Why learn LaTeX?
I’m into latex. No, not the kinky kind.
I am talking about LaTeX, a typesetting system that has been around for more than 30 years. You can use LaTeX to write pretty much any kind of document, and the LaTeX community has contributed countless packages and templates to reduce your workload. These packages and resources can be found at https://ctan.org/.
LaTeX for scientists
This series of posts will talk about the philosophy of LaTeX and how it can be incorporated into the scientific workflow. While it may seem overly complex and time consuming at first, LaTeX is actually very simply to use and allows researchers to focus on the content of their writing rather than its style.
The initial fear and resistance to LaTeX is the same as what people experience when they are first introduced to computer programming. People resist learning to program because it seems overly difficult. They don’t know where to start and they feel they can do everything just fine with Excel. What people need to realize is that computer programming is powerful. It allows you to do things in a more reproducible way. Once the basics are learned, computer programming saves you countless hours and allows you to tackle questions that were simply not possible before.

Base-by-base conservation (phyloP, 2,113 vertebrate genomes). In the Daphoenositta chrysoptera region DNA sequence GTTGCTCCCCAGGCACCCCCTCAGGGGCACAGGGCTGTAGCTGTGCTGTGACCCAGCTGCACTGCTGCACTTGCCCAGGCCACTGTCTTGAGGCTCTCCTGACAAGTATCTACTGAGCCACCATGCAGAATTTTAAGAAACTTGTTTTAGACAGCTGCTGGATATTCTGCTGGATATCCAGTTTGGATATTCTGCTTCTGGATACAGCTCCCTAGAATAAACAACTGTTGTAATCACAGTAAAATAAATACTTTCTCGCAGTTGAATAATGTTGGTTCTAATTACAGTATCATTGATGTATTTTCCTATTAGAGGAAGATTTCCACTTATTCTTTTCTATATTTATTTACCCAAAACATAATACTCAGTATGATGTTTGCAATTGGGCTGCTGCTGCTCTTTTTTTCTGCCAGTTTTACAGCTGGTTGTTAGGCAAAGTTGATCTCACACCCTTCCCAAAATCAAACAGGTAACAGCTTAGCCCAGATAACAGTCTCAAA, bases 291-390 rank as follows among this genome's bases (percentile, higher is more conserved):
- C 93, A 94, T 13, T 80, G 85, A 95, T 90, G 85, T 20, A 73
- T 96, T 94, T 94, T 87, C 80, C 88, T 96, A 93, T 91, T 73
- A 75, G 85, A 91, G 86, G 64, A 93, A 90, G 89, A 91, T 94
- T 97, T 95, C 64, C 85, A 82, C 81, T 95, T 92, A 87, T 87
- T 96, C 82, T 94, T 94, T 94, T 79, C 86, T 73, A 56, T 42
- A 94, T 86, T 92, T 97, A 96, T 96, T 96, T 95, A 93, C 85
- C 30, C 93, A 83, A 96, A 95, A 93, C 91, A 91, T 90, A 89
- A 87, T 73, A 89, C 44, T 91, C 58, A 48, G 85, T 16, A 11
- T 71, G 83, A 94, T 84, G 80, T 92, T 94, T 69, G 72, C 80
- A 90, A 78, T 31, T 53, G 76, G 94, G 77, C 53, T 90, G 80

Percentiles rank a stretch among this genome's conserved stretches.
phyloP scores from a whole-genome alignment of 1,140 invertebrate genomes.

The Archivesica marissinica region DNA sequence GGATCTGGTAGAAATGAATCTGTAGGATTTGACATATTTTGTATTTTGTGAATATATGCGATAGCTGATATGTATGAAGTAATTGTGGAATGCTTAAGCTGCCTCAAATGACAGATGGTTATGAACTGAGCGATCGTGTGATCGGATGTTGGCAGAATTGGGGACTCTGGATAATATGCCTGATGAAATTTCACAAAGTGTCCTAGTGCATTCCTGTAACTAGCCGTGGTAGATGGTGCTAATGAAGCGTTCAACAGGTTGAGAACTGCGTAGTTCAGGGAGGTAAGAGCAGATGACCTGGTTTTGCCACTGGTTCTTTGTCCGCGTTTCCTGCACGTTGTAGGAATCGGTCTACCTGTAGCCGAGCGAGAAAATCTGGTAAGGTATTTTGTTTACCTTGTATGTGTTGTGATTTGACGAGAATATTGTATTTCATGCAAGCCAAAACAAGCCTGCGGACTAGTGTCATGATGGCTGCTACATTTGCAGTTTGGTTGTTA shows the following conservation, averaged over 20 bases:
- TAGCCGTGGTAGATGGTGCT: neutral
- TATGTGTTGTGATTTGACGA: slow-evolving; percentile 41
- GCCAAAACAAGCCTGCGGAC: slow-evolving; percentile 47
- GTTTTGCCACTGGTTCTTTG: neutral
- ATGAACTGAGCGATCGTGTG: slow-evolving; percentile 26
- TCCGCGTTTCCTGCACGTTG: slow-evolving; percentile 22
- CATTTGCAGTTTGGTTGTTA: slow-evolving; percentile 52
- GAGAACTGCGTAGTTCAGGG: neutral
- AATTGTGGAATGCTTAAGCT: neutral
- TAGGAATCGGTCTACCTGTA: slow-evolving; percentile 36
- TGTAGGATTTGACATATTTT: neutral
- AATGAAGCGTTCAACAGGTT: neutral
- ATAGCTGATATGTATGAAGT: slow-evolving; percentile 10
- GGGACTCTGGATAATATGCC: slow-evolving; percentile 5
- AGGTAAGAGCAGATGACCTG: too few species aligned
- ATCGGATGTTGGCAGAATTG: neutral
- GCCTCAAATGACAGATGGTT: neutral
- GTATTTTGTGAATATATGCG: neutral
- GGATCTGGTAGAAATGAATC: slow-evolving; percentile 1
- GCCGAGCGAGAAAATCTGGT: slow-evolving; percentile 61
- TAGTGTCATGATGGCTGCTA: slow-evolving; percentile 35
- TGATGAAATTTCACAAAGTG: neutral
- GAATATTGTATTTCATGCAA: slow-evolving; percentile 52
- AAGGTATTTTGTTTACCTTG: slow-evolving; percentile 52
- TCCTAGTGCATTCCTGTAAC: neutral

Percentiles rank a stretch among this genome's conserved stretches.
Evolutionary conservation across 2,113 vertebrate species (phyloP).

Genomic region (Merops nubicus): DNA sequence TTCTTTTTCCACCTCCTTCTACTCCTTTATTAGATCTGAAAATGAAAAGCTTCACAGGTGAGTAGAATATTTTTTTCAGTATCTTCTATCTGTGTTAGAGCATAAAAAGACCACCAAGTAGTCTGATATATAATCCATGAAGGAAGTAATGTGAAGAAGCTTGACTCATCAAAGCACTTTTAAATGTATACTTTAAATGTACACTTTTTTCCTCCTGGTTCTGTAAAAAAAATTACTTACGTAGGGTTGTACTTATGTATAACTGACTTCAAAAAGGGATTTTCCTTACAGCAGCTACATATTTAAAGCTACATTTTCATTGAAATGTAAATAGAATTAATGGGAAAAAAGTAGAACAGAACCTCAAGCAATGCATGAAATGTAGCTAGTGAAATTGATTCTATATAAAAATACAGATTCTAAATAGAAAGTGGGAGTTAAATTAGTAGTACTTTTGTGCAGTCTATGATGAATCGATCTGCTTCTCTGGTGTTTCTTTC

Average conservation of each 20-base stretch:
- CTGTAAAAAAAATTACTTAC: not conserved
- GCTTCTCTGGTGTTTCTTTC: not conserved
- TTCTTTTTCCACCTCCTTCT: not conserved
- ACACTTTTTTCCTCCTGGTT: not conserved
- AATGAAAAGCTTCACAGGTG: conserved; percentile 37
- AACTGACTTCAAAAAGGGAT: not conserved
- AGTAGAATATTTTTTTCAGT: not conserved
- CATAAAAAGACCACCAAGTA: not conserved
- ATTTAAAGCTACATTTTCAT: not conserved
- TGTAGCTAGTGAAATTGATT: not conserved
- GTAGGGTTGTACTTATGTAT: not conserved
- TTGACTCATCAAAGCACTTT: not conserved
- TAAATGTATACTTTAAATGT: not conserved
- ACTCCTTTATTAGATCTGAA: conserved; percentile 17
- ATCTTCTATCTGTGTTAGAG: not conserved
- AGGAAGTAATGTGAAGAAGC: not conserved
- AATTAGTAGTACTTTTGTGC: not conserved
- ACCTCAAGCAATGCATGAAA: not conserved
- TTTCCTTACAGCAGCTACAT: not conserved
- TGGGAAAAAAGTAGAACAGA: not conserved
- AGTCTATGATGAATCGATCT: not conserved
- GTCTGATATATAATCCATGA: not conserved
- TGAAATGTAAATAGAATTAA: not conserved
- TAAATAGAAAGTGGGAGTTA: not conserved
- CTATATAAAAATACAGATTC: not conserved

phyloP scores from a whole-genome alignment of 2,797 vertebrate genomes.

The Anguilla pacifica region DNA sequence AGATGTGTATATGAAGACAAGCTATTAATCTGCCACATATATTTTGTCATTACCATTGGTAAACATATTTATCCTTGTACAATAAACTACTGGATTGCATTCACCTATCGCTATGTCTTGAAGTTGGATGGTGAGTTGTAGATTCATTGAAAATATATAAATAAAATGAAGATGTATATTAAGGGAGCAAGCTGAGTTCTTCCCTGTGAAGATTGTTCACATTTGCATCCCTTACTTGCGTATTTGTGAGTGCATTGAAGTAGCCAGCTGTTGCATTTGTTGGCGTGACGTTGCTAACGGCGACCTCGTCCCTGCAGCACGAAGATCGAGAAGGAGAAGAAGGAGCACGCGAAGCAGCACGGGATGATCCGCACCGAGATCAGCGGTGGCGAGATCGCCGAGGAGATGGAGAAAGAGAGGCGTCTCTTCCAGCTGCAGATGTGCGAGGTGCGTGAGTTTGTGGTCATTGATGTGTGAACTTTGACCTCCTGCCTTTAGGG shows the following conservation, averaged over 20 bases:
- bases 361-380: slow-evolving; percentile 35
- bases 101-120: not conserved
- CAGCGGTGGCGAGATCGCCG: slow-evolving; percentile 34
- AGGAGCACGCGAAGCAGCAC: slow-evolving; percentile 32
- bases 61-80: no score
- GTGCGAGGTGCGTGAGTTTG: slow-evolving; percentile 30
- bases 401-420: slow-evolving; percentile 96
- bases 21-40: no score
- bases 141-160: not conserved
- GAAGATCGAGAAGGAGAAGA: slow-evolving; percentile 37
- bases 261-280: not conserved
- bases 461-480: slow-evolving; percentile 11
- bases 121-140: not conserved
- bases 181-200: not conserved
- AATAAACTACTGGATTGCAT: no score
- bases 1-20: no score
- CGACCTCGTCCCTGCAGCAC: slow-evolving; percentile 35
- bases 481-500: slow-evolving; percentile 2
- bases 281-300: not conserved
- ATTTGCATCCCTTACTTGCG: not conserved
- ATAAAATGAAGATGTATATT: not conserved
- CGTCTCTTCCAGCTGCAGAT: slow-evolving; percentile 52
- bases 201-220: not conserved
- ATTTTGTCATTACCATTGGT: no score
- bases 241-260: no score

LaTeX is the same. It seems overly complex at first. People don’t know where to start and they feel they can do everything with their wordprocessor of choice (e.g. Word, LibreOffice, etc). Change is never easy, and learning something new requires a certain level of committent and openness to failure and frustration. The good news is that these failures and frustrations will soon turn into successes and inspirations! By learning LaTeX you will learn a valuable skill, one that will distinguish you from your peers and that will unify your workflow and that of your students.
Every tool has its use. By the end of these tutorials, hopefully you will understand that LaTeX has its place in your toolbox. As scientists and academics, we prepare presentations, maintain course notes, keep lab books, write letters, write books, write and revise theses, and write scientific papers. LaTeX can make all of these writing tasks simpler, more visually appealing, more consistent, and more reproducible and transparent.
To get started, have a look at our introduction to LaTeX here.
Even if you know nothing about LaTeX or typesetting programs, hopefully your curiosity will lead to to our next post, where we will jump right into article writing using templates provided by publishers.